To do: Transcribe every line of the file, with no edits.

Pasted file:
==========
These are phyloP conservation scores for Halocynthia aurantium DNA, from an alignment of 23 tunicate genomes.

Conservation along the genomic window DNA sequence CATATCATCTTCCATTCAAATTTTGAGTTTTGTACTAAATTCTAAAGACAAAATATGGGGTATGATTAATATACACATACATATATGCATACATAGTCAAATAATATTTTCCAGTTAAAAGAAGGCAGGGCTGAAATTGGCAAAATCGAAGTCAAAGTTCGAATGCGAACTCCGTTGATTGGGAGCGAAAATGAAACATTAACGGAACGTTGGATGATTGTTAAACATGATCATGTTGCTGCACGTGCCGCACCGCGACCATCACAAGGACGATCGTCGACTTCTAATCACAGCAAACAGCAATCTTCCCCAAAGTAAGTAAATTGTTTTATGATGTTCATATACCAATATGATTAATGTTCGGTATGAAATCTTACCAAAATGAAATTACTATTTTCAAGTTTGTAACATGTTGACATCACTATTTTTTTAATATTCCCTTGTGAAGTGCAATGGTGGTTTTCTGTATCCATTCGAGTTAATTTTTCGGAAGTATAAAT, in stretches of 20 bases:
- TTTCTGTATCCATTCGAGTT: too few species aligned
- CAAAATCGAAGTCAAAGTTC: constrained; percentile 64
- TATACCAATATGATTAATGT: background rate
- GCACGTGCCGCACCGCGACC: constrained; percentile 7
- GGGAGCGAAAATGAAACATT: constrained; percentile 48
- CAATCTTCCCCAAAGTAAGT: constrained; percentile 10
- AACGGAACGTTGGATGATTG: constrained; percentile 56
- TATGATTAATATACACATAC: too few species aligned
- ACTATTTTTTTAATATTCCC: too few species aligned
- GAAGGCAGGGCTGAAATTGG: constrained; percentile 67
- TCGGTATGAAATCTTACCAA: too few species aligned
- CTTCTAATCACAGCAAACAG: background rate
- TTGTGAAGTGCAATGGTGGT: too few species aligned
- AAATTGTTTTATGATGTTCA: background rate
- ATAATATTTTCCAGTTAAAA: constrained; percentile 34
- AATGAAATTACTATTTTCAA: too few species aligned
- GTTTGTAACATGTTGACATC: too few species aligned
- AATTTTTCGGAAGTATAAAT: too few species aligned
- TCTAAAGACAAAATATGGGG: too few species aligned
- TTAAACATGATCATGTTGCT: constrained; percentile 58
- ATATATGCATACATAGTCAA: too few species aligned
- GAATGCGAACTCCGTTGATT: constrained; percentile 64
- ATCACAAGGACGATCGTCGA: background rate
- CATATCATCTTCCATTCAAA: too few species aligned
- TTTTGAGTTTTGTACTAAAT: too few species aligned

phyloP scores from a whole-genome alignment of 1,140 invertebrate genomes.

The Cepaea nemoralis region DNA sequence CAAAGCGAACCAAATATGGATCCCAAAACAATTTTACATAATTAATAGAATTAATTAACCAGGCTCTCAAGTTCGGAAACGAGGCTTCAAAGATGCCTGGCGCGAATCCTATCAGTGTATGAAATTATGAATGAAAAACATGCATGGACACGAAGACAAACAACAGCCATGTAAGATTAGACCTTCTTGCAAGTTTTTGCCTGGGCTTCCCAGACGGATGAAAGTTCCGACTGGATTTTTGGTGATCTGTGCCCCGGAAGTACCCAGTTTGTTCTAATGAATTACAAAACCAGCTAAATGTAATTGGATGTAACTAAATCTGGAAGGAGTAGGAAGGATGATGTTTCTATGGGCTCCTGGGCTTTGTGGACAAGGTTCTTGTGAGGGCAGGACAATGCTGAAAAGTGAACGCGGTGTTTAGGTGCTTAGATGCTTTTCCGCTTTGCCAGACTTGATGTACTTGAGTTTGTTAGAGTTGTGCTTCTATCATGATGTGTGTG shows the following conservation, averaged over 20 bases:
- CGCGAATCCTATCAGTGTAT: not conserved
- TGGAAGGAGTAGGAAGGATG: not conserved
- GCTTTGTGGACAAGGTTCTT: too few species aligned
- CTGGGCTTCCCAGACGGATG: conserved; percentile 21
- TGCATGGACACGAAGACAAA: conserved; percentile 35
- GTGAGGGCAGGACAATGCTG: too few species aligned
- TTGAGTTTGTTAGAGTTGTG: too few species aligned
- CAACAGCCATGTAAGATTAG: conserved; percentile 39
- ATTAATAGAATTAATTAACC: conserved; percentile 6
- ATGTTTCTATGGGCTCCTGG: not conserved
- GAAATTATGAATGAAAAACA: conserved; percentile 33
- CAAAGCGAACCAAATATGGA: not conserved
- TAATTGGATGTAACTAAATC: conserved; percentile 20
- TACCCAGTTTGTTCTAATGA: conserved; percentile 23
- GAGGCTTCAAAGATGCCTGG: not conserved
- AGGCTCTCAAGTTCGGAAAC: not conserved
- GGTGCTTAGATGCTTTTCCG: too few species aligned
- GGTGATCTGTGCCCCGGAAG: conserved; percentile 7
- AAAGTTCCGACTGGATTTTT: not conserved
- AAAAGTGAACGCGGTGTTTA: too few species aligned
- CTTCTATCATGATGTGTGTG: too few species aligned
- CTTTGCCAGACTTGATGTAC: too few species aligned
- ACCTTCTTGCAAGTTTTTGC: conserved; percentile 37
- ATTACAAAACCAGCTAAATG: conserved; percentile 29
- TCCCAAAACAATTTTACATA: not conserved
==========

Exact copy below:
These are phyloP conservation scores for Halocynthia aurantium DNA, from an alignment of 23 tunicate genomes.

Conservation along the genomic window DNA sequence CATATCATCTTCCATTCAAATTTTGAGTTTTGTACTAAATTCTAAAGACAAAATATGGGGTATGATTAATATACACATACATATATGCATACATAGTCAAATAATATTTTCCAGTTAAAAGAAGGCAGGGCTGAAATTGGCAAAATCGAAGTCAAAGTTCGAATGCGAACTCCGTTGATTGGGAGCGAAAATGAAACATTAACGGAACGTTGGATGATTGTTAAACATGATCATGTTGCTGCACGTGCCGCACCGCGACCATCACAAGGACGATCGTCGACTTCTAATCACAGCAAACAGCAATCTTCCCCAAAGTAAGTAAATTGTTTTATGATGTTCATATACCAATATGATTAATGTTCGGTATGAAATCTTACCAAAATGAAATTACTATTTTCAAGTTTGTAACATGTTGACATCACTATTTTTTTAATATTCCCTTGTGAAGTGCAATGGTGGTTTTCTGTATCCATTCGAGTTAATTTTTCGGAAGTATAAAT, in stretches of 20 bases:
- TTTCTGTATCCATTCGAGTT: too few species aligned
- CAAAATCGAAGTCAAAGTTC: constrained; percentile 64
- TATACCAATATGATTAATGT: background rate
- GCACGTGCCGCACCGCGACC: constrained; percentile 7
- GGGAGCGAAAATGAAACATT: constrained; percentile 48
- CAATCTTCCCCAAAGTAAGT: constrained; percentile 10
- AACGGAACGTTGGATGATTG: constrained; percentile 56
- TATGATTAATATACACATAC: too few species aligned
- ACTATTTTTTTAATATTCCC: too few species aligned
- GAAGGCAGGGCTGAAATTGG: constrained; percentile 67
- TCGGTATGAAATCTTACCAA: too few species aligned
- CTTCTAATCACAGCAAACAG: background rate
- TTGTGAAGTGCAATGGTGGT: too few species aligned
- AAATTGTTTTATGATGTTCA: background rate
- ATAATATTTTCCAGTTAAAA: constrained; percentile 34
- AATGAAATTACTATTTTCAA: too few species aligned
- GTTTGTAACATGTTGACATC: too few species aligned
- AATTTTTCGGAAGTATAAAT: too few species aligned
- TCTAAAGACAAAATATGGGG: too few species aligned
- TTAAACATGATCATGTTGCT: constrained; percentile 58
- ATATATGCATACATAGTCAA: too few species aligned
- GAATGCGAACTCCGTTGATT: constrained; percentile 64
- ATCACAAGGACGATCGTCGA: background rate
- CATATCATCTTCCATTCAAA: too few species aligned
- TTTTGAGTTTTGTACTAAAT: too few species aligned

phyloP scores from a whole-genome alignment of 1,140 invertebrate genomes.

The Cepaea nemoralis region DNA sequence CAAAGCGAACCAAATATGGATCCCAAAACAATTTTACATAATTAATAGAATTAATTAACCAGGCTCTCAAGTTCGGAAACGAGGCTTCAAAGATGCCTGGCGCGAATCCTATCAGTGTATGAAATTATGAATGAAAAACATGCATGGACACGAAGACAAACAACAGCCATGTAAGATTAGACCTTCTTGCAAGTTTTTGCCTGGGCTTCCCAGACGGATGAAAGTTCCGACTGGATTTTTGGTGATCTGTGCCCCGGAAGTACCCAGTTTGTTCTAATGAATTACAAAACCAGCTAAATGTAATTGGATGTAACTAAATCTGGAAGGAGTAGGAAGGATGATGTTTCTATGGGCTCCTGGGCTTTGTGGACAAGGTTCTTGTGAGGGCAGGACAATGCTGAAAAGTGAACGCGGTGTTTAGGTGCTTAGATGCTTTTCCGCTTTGCCAGACTTGATGTACTTGAGTTTGTTAGAGTTGTGCTTCTATCATGATGTGTGTG shows the following conservation, averaged over 20 bases:
- CGCGAATCCTATCAGTGTAT: not conserved
- TGGAAGGAGTAGGAAGGATG: not conserved
- GCTTTGTGGACAAGGTTCTT: too few species aligned
- CTGGGCTTCCCAGACGGATG: conserved; percentile 21
- TGCATGGACACGAAGACAAA: conserved; percentile 35
- GTGAGGGCAGGACAATGCTG: too few species aligned
- TTGAGTTTGTTAGAGTTGTG: too few species aligned
- CAACAGCCATGTAAGATTAG: conserved; percentile 39
- ATTAATAGAATTAATTAACC: conserved; percentile 6
- ATGTTTCTATGGGCTCCTGG: not conserved
- GAAATTATGAATGAAAAACA: conserved; percentile 33
- CAAAGCGAACCAAATATGGA: not conserved
- TAATTGGATGTAACTAAATC: conserved; percentile 20
- TACCCAGTTTGTTCTAATGA: conserved; percentile 23
- GAGGCTTCAAAGATGCCTGG: not conserved
- AGGCTCTCAAGTTCGGAAAC: not conserved
- GGTGCTTAGATGCTTTTCCG: too few species aligned
- GGTGATCTGTGCCCCGGAAG: conserved; percentile 7
- AAAGTTCCGACTGGATTTTT: not conserved
- AAAAGTGAACGCGGTGTTTA: too few species aligned
- CTTCTATCATGATGTGTGTG: too few species aligned
- CTTTGCCAGACTTGATGTAC: too few species aligned
- ACCTTCTTGCAAGTTTTTGC: conserved; percentile 37
- ATTACAAAACCAGCTAAATG: conserved; percentile 29
- TCCCAAAACAATTTTACATA: not conserved